The recent American presidential election has left me stunned.
First, I thought, “What?”
I have nothing to say politically here that isn’t already better explained in other sources available in the media, but I can’t help but mention in this small gateway of my mind to any readers who may pass by this site that,
I have never felt so embarrassed as an American abroad.
Deep down I feel embarrassed to be a white American male at this moment.
I feel like all those walls that apparently many of my own countrymen have been wishing for for so long have all of a sudden sprung up over night and I’m on the other side.
What does all of this mean as an American living in Japan?
What does this mean for my international marriage?
What does this mean for a family I may want to raise one day back home on American soil, or even here in Japan?
What does this mean for kyudo in America? Or any other art for that matter?
Some dust has settled, and though I thought the world may end in a flash, it hasn’t.
So, now what do we do?
I can’t help but think about how kyudo is related to such political events. It’s clear to me now that the practice of kyudo is most certainly not about just shooting a bow and arrow in the safe quiet of a peaceful dojo. Kyudo is not about shutting oneself out from whatever it is one may not like and passing time punching holes in a target.
Kyudo is about looking at truth, or rather the current situation one finds themselves in.
Kyudo is about creating a spirit that is strong and persevering.
Kyudo is about meeting with the outside forces of our environment and blending or contrasting to find an appropriate path of action.
We seek to express shin (truth), zen (goodness), and bi (beauty).
Yet sometimes what we find when we look at our art is that these elements are greatly askew.
Instead of shooting along principles of balance and truth, we imagine only what we want to believe.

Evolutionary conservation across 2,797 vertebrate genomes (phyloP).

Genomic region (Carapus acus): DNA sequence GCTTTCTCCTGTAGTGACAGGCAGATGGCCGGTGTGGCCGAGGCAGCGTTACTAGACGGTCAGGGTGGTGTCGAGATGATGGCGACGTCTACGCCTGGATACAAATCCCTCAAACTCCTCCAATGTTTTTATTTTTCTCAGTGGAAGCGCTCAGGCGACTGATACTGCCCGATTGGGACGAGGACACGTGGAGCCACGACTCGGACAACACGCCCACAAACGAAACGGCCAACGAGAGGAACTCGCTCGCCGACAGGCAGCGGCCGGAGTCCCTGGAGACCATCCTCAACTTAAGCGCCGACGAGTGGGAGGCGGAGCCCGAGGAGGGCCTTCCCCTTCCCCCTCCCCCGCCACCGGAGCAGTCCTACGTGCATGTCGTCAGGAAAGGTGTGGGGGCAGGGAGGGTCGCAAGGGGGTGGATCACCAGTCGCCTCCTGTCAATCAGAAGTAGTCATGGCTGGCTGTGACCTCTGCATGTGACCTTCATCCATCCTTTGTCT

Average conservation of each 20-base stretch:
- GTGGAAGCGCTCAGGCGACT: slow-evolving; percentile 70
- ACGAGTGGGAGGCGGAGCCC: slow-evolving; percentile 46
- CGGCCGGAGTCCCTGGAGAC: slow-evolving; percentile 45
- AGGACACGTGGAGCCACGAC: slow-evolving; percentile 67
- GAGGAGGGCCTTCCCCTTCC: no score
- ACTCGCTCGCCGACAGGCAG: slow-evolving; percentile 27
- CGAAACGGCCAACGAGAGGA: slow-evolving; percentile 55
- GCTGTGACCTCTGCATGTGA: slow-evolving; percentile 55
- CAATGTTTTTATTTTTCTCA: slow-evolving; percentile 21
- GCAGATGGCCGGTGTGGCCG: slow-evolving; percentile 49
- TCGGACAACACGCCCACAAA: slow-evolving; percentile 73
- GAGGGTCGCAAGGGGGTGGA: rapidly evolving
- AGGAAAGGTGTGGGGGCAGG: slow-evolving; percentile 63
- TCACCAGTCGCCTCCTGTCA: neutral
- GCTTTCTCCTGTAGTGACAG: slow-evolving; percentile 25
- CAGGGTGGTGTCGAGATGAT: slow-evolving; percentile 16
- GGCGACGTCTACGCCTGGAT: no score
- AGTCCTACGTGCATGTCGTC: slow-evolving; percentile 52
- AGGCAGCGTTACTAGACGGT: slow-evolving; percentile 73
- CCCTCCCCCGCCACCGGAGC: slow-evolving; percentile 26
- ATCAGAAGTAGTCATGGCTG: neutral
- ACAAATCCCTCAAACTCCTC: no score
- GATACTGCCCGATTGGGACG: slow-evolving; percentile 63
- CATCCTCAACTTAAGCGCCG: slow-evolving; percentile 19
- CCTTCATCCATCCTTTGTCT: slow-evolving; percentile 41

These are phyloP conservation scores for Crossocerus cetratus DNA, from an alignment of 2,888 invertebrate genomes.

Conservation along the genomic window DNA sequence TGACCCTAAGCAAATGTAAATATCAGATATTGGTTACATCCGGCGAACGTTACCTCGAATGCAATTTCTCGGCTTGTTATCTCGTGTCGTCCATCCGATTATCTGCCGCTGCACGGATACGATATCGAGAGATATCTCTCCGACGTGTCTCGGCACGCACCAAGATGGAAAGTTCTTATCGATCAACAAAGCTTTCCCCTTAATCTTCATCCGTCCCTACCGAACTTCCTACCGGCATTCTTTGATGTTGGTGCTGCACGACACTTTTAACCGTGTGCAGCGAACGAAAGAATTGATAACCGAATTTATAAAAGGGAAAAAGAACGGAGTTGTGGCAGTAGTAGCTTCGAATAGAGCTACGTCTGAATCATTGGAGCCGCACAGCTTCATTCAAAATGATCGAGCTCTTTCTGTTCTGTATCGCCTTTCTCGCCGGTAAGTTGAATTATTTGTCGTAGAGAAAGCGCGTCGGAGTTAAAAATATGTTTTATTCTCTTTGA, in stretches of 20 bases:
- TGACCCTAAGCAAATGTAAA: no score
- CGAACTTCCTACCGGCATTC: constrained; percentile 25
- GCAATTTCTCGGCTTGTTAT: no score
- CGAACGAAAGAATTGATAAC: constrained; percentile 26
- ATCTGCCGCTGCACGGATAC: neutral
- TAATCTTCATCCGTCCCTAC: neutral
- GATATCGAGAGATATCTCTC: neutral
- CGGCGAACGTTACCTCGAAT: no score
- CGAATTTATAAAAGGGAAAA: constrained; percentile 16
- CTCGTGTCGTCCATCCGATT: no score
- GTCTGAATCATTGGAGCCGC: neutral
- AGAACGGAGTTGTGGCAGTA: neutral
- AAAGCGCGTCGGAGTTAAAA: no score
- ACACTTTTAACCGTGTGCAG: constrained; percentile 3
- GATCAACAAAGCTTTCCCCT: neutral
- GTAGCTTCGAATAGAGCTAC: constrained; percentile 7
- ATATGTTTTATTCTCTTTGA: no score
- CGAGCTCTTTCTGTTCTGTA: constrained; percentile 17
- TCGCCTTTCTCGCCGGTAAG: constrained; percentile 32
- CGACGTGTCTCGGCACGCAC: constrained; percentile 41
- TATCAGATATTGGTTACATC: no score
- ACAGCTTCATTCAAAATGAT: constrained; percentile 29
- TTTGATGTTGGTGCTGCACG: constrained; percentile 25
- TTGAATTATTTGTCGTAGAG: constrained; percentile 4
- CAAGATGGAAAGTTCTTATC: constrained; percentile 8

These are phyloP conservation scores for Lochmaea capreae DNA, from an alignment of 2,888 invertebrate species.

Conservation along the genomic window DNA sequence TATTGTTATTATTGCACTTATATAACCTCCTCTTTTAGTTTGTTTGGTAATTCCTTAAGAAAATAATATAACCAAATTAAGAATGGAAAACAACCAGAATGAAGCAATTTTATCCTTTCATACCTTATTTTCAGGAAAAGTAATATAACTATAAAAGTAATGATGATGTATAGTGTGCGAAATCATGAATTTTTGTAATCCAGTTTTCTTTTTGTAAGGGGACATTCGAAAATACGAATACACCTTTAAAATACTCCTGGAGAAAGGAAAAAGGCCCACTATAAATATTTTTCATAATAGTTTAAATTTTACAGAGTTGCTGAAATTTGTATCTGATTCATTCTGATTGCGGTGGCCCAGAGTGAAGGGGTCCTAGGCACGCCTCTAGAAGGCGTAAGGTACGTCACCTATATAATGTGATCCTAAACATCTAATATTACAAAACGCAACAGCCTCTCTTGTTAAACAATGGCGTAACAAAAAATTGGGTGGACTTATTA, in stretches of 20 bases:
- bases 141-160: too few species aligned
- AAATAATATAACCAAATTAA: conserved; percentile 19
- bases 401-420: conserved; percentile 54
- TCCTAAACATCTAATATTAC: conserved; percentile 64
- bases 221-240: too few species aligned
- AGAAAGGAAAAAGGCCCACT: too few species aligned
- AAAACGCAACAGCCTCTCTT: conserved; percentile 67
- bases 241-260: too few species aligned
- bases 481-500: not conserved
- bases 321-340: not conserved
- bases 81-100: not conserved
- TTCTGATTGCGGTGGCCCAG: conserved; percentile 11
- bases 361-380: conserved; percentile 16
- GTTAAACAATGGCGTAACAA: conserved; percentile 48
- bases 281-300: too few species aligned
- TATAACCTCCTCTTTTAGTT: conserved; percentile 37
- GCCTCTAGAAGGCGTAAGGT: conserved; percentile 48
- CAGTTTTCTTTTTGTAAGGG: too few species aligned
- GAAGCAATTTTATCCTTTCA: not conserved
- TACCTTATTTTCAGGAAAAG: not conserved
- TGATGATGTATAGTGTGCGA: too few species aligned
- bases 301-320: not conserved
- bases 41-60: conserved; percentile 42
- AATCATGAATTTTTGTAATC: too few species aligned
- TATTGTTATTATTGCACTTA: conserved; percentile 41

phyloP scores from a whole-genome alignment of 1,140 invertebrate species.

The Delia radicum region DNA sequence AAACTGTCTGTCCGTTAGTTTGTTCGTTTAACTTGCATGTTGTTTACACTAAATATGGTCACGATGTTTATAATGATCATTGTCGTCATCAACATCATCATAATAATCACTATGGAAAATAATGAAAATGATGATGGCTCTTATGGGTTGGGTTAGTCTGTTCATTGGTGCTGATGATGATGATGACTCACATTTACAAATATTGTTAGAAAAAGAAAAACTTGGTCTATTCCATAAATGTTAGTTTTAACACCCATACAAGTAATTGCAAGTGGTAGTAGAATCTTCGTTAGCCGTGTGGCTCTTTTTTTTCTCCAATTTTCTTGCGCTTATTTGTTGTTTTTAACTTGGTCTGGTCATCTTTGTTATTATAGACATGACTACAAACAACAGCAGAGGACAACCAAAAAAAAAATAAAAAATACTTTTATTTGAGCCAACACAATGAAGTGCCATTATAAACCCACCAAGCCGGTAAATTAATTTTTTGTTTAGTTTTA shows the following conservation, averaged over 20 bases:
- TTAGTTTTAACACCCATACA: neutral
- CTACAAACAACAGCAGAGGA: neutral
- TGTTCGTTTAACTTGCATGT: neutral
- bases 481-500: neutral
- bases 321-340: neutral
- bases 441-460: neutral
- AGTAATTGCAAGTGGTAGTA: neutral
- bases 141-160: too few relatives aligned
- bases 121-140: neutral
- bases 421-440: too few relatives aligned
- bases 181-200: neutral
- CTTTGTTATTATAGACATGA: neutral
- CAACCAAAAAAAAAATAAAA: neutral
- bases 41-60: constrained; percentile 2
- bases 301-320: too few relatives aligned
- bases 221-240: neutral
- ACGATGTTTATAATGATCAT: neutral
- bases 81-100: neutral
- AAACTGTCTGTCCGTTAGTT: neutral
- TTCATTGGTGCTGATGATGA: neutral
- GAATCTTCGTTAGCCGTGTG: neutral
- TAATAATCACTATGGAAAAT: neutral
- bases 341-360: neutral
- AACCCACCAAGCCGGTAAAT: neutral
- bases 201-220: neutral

Instead of propagating “goodness”, we lash out biased opinions based on our own misinterpretations of truth.
And instead of beauty we find a warped displeasing unbalance.
So, perhaps we see our current situation, and it’s not what we want.
What do we do?
Sure, that’s one path. But that’s where it all ends, and that situation you hated so much is either left never to change, or will continue to change without you.
Every piece of painful adversity that comes up in our practice of shooting the bow is a chance to evolve to higher levels. The worse the better.
No matter how dark or impossible progress may seem, rethinking your strategy and picking up the bow again to return to the mark is exactly where kyudo’s greatest strength lies: In forging a smarter, stronger, and adaptive archer.
It is only because of the resistance of the bow that we are able to launch an arrow into space.
For all those wishing to escape and withdraw from the happenings of the world, I urge you to stop, think, and then make your step in the world ready to meet and experience whatever adversity that may await. When the world slaps you in the face, look, think, evolve, and proceed.
We’ve got some big challenges ahead of us. I wonder what heroes may be born.